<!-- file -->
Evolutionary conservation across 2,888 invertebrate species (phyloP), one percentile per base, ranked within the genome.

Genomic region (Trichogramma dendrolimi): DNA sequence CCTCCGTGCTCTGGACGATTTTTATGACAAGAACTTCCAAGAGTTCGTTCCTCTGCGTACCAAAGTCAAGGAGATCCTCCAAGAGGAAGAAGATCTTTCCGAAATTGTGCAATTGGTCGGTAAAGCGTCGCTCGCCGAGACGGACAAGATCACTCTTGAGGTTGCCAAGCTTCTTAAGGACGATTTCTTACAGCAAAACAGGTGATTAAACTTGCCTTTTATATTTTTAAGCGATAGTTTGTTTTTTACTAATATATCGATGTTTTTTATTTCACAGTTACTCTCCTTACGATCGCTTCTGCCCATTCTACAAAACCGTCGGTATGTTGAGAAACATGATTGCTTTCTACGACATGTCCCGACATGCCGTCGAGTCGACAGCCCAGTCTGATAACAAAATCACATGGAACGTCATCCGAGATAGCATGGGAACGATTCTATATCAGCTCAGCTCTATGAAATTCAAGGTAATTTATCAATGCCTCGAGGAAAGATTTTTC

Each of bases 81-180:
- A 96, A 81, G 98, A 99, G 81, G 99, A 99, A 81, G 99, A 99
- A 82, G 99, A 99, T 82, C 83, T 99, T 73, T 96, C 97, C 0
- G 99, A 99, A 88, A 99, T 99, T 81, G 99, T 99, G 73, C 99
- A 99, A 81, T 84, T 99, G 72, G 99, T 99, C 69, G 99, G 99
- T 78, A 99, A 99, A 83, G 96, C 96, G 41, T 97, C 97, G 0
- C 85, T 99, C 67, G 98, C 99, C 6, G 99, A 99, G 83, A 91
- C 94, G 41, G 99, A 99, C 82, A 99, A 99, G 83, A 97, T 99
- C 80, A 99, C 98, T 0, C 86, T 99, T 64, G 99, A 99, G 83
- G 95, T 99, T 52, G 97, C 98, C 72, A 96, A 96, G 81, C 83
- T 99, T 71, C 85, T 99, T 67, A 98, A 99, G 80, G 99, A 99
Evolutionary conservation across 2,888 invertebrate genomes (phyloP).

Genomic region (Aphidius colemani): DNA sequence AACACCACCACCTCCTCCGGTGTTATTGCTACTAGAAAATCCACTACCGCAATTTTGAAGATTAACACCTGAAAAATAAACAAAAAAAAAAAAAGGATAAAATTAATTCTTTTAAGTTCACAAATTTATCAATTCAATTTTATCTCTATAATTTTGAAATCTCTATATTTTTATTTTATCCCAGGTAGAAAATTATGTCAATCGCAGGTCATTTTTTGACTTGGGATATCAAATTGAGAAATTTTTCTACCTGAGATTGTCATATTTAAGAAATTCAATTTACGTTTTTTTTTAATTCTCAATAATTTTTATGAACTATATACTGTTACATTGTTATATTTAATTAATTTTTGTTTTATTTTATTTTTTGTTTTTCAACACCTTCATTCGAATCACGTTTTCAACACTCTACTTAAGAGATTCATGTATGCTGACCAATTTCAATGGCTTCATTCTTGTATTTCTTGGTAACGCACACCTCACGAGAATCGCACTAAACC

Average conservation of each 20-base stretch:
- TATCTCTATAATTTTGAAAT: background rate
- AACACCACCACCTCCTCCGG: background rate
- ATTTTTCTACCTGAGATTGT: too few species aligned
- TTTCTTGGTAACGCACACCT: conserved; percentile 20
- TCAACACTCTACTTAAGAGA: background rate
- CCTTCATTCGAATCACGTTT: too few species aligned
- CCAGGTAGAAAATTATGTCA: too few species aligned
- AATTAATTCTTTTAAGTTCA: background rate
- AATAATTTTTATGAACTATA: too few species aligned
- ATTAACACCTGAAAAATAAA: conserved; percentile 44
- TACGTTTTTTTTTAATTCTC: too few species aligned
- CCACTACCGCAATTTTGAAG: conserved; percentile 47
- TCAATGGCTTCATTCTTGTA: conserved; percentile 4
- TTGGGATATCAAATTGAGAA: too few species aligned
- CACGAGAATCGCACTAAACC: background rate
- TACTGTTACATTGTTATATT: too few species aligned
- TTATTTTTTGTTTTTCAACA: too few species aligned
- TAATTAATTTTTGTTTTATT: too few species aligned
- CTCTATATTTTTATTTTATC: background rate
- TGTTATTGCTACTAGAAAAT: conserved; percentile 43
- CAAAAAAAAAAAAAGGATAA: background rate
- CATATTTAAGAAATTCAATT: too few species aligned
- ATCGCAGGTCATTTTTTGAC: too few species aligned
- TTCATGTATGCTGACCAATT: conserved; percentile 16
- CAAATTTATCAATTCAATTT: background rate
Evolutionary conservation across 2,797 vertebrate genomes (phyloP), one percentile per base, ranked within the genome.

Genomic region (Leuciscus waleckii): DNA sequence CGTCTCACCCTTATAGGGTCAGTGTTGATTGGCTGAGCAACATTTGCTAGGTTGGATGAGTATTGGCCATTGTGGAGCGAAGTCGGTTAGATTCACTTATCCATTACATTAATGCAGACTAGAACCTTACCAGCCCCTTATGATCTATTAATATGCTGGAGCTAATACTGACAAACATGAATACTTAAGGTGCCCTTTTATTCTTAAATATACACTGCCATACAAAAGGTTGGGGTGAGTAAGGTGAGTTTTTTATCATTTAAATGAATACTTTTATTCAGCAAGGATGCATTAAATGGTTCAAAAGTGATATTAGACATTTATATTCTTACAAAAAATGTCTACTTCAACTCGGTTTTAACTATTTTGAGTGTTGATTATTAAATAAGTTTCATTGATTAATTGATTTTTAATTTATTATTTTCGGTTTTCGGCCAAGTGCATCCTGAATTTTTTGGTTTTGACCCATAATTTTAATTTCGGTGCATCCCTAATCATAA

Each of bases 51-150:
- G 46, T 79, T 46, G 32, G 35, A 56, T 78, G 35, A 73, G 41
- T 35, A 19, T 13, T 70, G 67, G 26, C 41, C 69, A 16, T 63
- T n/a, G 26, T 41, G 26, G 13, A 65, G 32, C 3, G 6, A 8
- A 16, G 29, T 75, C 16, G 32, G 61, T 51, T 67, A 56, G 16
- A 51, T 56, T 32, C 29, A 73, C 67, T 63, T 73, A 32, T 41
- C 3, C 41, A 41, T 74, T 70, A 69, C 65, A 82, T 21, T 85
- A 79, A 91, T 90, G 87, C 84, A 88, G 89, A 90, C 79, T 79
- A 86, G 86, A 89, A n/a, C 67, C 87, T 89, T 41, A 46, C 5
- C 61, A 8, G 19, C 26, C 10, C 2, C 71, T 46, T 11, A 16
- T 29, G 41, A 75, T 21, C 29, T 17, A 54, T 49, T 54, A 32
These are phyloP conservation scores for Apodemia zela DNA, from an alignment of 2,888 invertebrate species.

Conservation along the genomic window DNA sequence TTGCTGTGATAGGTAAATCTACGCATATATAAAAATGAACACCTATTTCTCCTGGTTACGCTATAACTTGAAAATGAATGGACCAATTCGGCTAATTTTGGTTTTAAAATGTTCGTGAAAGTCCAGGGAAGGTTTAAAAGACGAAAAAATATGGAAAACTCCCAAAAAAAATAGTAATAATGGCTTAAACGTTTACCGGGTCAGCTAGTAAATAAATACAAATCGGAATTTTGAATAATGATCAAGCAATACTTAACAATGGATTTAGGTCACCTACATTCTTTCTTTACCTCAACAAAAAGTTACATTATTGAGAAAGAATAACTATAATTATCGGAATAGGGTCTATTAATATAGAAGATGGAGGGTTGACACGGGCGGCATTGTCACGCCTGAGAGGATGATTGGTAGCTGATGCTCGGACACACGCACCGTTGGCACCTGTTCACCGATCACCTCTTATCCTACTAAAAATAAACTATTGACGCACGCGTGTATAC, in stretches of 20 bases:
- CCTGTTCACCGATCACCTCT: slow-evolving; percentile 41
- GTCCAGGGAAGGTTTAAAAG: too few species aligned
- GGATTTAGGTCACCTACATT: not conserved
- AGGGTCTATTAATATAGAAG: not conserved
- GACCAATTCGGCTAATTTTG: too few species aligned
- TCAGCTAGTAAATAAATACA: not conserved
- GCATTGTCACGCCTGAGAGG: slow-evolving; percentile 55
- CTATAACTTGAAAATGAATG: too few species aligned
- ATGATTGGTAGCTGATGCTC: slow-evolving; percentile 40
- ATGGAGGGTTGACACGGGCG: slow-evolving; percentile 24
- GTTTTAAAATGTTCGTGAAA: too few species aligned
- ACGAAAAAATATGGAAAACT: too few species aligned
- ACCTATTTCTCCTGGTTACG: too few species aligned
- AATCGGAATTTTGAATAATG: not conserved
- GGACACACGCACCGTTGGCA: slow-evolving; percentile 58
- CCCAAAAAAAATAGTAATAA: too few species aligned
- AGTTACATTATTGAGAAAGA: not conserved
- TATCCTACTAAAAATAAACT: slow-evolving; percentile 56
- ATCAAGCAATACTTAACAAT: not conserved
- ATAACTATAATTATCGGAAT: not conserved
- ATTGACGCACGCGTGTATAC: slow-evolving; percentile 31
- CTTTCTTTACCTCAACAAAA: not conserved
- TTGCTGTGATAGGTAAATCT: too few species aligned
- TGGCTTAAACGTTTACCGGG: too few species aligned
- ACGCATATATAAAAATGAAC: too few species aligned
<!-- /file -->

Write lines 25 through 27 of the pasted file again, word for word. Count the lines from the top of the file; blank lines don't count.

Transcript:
- AATAATTTTTATGAACTATA: too few species aligned
- ATTAACACCTGAAAAATAAA: conserved; percentile 44
- TACGTTTTTTTTTAATTCTC: too few species aligned